Largs Hum was the song that always opened Swimmer One‘s live shows, on the grounds that a recorded voice suddenly saying ‘Tobermory!’ quite loudly in a Scottish accent is a very effective way of grabbing an audience’s attention (as well as testing whether the sound levels are right before the song actually starts). The voice belongs to Rodney Relax, an Edinburgh poet (and, at the time, Hamish’s postman) whose claims to fame include the fact that there is a statue of him – as a young punk with a mohican – in Edinburgh’s People’s Story Museum.
It’s probably Swimmer One’s signature song. It is, as far as I know, the only one of our songs to have its own spoof (Scotland the Brave by London novelty punk band The New Royal Family). It also led to my one and only appearance on the Fred Macaulay show on Radio Scotland; they were doing a feature on the actual Largs hum – a constant, oppressive noise whose cause has eluded experts for years – and, inevitably, their producer ended up Googling our song.
Disappointingly for Fred, the song doesn’t have much to say about the real Largs hum. More significant sources of inspiration were The X-Files and It’s Grim Up North by the KLF, as well as my love of various Pet Shop Boys songs in which Chris Lowe reads out lists of things. The idea, loosely, is that the person singing the song is convinced that the Largs hum is evidence of some sort of dastardly conspiracy (‘does the government know? do the churches know?’), and that the fact that he can hear it makes him a target, so he is travelling around the coastline of Scotland to find out the truth before it’s too late. In the middle eight he has a moment of clarity/psychosis, where he ends up in something resembling Brigadoon (‘a village appears as the mist clears’) before he sets off on his way again, eventually ending up back where he started. The lyric grew out of Hamish’s original rough recording – the rhythmic pulse that opens the song, plus a bit of guitar – which I loved from the first moment I heard it. It felt oppressive, a bit overwhelming at times, and yet you could dance to it. It was also oddly Scottish, as if Massive Attack were trying to make ceilidh music (now there’s a review quote I wish someone had written). If hearing it for the first time hadn’t coincided with me reading a newspaper article about the Largs hum, the song might well have ended up being about a rave in an abandoned tea cake factory / cargo ship on the Firth of Forth.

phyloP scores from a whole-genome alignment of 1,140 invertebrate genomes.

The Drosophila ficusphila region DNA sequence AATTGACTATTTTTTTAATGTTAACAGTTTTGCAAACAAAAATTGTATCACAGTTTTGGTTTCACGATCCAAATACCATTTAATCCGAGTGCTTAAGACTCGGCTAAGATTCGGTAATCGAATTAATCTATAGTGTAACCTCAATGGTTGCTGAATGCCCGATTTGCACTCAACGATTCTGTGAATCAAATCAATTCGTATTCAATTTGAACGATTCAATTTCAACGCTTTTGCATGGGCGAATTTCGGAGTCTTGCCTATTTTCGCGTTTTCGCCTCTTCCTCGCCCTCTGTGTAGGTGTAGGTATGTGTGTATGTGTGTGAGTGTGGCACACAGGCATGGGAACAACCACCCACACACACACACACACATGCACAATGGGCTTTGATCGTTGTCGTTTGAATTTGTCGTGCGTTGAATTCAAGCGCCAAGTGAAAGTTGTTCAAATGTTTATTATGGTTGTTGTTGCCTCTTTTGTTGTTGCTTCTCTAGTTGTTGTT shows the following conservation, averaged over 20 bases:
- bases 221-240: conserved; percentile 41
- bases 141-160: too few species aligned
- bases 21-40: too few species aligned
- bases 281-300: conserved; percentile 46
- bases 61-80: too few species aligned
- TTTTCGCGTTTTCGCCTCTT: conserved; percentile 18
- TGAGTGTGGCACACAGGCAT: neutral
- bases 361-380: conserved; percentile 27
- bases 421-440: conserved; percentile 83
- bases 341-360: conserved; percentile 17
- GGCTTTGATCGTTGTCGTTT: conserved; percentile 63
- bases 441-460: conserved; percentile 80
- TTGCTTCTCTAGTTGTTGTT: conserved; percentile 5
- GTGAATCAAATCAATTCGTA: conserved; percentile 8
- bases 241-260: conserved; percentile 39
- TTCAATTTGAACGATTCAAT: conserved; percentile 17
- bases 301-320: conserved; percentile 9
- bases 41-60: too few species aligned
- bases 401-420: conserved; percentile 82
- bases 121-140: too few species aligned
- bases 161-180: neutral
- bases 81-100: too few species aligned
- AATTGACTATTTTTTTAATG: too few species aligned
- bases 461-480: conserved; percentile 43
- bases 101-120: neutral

Largs Hum might be our best song actually, and has given me lots of fond memories. There was the single review that weirdly but flatteringly praised my ‘Scots Bowie’ accent (probably the only time anyone has decided my singing sounds Scottish – maybe my voice’s proximity to Rodney’s created some sort of magical audio illusion). And I always loved the audience’s reaction when ‘TOBERMORY’ suddenly boomed out of the speakers without warning. Sometimes they would nearly spill their drinks. Sometimes they’d laugh (nervously or derisively – either was fine with me). But they certainly never ignored us. I think my favourite memory though is of the gig we played in Islington when someone shouted ‘Stoneybridge!’ along to the music – a brilliant heckle.